Less than two months after thousands of parents and activists took to the streets in support of striking L.A. teachers, Eastside voters went to the polls to elect a school board representative to replace Ref Rodriguez, who resigned last year in the wake of a campaign finance scandal. It was no surprise who finished in first place. That was longtime L.A. politician Jackie Goldberg, a former school board member from the 1980s (!) who went on to serve on both the City Council and in the State Assembly. The 74-year-old is a staunch teachers union ally, and is opposed to the further spread of charter schools in the district.
What was something of a surprise was her margin of victory. It was enormous. She received 48 percent of the vote—just two points shy of the 50 percent plus one threshold she needed to avoid a costly runoff in May, a startling result in a ten-candidate primary.
“It was a real mass movement,” an elated Goldberg told me on Wednesday morning. She credited her victory, in part, to the teachers strike, which had galvanized Angelenos. “I think it was a very big factor. I think people had not realized how underfunded public education had become. There were many people who were shocked that there wasn’t a nurse at every school.”
— Jackie Goldberg (@Jackie4LAUSD) February 28, 2019
Just who she’ll be facing in the runoff is still a mystery. As of now, Huntington Park council member and LAUSD councilor Graciela Ortiz is clinging to a 53-vote lead (or .21 percent) over Heather Repenning, a city commissioner and former aide to Mayor Eric Garcetti. There are still thousands of ballots left to be counted, some of which were dropped in the mail box yesterday and won’t even arrive at the County clerk’s office for another day or two. In other words, it could be weeks before we know who the second-place winner is, which would give Goldberg a valuable head start.
Should Repenning advance to the runoff, the race would likely become quite expensive. Repenning was the most politically connected candidate, having been endorsed not only by the mayor but a slew of other local elected officials and unions, including the SEIU local 99, which represents most of LAUSD’s service employees. The union spent more than $750,000 on an independent campaign to support Repenning and attack Goldberg, and Repenning herself raised another $280,000.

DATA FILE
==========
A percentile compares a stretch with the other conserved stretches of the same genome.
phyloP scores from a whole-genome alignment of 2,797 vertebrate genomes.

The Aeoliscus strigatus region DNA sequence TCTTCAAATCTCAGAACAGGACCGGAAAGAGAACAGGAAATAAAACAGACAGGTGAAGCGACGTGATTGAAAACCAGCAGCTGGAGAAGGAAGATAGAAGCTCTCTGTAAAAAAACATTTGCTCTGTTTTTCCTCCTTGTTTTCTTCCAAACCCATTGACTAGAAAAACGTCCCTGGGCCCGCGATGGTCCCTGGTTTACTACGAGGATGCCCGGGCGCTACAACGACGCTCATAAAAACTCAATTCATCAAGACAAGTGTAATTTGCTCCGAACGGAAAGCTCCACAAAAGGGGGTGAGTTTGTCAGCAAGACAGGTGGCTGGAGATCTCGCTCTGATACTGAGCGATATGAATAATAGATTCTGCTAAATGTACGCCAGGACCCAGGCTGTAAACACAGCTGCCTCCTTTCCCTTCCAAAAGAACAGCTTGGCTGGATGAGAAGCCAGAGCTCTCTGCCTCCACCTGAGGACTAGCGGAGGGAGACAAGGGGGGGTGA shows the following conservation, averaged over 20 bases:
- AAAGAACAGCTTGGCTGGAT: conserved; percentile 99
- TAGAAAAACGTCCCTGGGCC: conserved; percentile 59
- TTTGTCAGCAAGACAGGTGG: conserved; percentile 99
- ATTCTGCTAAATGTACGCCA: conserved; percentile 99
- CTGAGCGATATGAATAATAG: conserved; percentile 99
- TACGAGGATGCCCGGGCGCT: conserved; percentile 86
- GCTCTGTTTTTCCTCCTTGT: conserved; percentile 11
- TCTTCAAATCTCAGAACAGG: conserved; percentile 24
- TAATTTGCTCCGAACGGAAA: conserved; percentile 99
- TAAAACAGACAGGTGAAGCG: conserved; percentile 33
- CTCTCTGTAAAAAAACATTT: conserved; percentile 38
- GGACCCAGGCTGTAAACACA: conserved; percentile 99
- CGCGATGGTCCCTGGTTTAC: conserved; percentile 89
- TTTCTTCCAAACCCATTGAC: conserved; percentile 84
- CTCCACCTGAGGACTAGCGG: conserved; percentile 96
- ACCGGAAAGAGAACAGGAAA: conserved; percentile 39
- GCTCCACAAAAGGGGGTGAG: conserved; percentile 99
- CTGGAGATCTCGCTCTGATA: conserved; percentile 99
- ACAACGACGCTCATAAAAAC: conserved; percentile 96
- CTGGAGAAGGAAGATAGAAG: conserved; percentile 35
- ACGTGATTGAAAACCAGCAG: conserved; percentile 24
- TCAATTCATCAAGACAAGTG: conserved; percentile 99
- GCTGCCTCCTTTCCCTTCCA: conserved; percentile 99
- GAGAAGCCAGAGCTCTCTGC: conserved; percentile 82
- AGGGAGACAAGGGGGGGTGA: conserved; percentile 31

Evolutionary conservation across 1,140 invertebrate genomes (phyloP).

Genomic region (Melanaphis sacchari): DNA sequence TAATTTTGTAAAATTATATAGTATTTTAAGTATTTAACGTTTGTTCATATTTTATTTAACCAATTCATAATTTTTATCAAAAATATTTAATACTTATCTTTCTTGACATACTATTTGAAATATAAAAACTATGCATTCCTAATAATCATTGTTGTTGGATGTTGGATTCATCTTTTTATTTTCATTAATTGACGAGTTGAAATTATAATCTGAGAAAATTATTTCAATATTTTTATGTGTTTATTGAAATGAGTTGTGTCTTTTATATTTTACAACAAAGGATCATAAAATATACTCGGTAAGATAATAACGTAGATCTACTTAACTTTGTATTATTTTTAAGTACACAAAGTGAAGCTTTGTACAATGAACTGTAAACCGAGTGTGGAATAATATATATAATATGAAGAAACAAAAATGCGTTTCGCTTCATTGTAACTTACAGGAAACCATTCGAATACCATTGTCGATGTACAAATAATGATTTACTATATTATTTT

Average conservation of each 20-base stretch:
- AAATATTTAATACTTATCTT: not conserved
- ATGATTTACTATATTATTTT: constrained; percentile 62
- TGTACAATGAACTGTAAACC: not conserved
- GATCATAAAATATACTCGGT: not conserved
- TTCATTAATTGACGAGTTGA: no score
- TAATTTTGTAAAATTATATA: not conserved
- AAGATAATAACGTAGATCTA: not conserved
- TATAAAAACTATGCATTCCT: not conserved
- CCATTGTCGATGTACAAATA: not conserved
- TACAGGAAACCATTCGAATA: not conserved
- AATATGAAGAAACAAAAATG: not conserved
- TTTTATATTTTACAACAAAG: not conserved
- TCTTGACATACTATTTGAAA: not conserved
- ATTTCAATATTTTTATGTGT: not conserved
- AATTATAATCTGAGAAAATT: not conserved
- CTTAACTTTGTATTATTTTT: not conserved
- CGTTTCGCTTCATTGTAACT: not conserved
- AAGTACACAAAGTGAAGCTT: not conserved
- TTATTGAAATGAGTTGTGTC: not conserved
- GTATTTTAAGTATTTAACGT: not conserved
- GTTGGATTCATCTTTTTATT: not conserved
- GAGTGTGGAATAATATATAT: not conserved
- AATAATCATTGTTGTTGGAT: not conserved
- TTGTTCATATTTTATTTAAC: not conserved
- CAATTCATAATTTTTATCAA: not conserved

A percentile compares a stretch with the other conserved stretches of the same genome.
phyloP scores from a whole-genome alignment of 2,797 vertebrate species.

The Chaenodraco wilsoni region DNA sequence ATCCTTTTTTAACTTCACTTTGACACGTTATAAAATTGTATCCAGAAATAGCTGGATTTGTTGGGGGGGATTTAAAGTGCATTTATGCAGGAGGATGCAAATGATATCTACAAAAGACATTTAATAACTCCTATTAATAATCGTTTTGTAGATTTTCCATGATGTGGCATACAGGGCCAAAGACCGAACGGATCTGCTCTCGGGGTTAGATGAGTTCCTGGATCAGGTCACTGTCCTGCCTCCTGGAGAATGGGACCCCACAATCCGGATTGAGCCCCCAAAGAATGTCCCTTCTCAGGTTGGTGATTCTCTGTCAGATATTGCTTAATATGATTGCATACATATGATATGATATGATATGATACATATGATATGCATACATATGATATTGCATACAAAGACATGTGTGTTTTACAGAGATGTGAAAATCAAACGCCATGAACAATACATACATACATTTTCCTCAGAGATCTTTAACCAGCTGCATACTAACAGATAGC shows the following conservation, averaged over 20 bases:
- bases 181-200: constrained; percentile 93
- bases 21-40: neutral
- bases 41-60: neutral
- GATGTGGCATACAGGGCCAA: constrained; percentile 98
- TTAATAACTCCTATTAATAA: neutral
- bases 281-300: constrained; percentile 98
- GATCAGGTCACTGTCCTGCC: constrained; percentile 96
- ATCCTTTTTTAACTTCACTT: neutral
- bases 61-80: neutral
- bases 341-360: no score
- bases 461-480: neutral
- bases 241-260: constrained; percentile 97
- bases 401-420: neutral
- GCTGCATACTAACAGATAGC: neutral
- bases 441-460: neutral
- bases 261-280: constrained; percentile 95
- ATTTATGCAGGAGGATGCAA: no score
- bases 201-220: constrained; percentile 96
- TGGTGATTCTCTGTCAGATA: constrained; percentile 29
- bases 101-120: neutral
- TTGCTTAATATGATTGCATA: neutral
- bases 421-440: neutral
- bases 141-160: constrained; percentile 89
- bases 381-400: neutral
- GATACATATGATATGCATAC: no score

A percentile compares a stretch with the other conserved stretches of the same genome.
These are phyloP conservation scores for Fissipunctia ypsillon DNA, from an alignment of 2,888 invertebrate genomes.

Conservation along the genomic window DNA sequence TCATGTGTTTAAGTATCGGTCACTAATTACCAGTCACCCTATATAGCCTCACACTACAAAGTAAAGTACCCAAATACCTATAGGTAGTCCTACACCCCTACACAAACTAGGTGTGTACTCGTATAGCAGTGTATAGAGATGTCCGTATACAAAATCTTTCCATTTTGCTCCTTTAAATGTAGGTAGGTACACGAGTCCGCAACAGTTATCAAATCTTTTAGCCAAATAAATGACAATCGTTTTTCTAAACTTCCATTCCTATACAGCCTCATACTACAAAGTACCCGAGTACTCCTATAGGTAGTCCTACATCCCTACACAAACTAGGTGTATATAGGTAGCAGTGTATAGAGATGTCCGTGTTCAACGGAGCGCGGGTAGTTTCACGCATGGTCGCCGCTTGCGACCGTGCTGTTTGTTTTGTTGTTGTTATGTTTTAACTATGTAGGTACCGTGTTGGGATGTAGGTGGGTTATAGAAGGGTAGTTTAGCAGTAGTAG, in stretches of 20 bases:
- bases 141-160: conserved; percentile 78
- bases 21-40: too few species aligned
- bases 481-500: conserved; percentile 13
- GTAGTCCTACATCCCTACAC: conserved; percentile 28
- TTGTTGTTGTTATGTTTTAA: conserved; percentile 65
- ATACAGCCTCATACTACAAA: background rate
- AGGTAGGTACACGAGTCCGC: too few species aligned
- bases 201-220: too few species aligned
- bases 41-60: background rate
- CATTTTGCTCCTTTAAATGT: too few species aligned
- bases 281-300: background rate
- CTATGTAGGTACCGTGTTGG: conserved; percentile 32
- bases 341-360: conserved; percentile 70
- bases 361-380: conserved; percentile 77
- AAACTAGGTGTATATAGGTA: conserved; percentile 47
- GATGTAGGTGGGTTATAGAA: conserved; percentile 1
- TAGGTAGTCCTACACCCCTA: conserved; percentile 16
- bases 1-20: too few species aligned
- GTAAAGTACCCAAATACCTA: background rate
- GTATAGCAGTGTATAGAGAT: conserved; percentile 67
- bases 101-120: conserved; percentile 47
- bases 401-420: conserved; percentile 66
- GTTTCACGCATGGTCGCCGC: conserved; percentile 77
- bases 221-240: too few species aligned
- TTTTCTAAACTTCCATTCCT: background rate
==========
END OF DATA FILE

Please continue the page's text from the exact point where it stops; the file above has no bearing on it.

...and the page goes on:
Ortiz would represent a very different challenge. As a Latina running in a majority-Latino district, with endorsements from Eastside politicians like City Councilman Gil Cedillo, she could benefit from a well of grassroots support.
The oddly shaped district includes a clump of neighborhoods north and northwest of downtown L.A. like Echo Park, Silver Lake and Los Feliz, and clump of independent cities south and southeast of the downtown, like Huntington Park, Bell, and Vernon (think True Detective season two). Both Goldberg and Repenning live in the northern part of the district, while Ortiz is an elected official from the southern part. Though voter turnout in the southeast cities tends to be fairly middling, Ortiz would have a virtual lock on that area, as Rodriguez had when he was first elected in 2015.
“They’re both very bright and capable people. Neither of them have my experience.” —Jackie Goldberg
No matter who wins, Goldberg would be the heavy favorite, having received nearly four times as many votes as either of the two closest challengers. That said, L.A. has seen some pretty wild special election runoffs, where turnout can be miniscule. In 2013, then-school board member Nury Martinez overturned a 19-point primary deficit to win the runoff by 10 points, a 30-point swing. That said, Repenning or Ortiz would need an even bigger swing of 37 points.
Asked whom she would rather face, Goldberg replied, “They’re both very bright and capable people. Neither of them have my experience.”
The seven-member school board is deeply divided ideologically. There are a number of sticking points, chief among them the spread of independent charter schools. There are currently two board members who are fairly sympathetic to the teachers union and skeptical of the charter movement, and three members who are the reverse. In somewhere approximating the middle is the idiosyncratic Richard Vladovic. A Jackie Goldberg victory in May would leave the board balanced on a knife’s edge. She would press for more oversight and more regulations on existing charter schools, and would likely work to stop their spread, although that’s tricky one, since their right to exist (and their right to be located on school district-owned campuses) is mandated by state law.
“I think the biggest battles will probably be in Sacramento,” said Goldberg. “I’m sorry, but there needs to be some reform to charter legislation.”
No matter who wins the special election, the board will be pressing for more money, both from the State Legislature and from voters. One month after the runoff, in June, the district will ask voters to increase their own property taxes by 16 cents-a-square-foot, in order to raise half a billion dollars or so a year and save L.A. Unified from insolvency. The measure will need a 67-percent supermajority to pass, so it’s far from a sure thing. Should that vote fail, then the board’s business would become dominated by the money crunch. Should it succeed, then they may find themselves supervising fights over the spoils, between different unions and factions.
One parting thought: this special election is only to serve out the rest of Rodriguez’s term, which means, that’s right, whoever wins is up for reelection in 2020. Doubt there will be much going on in politics that year anyway.
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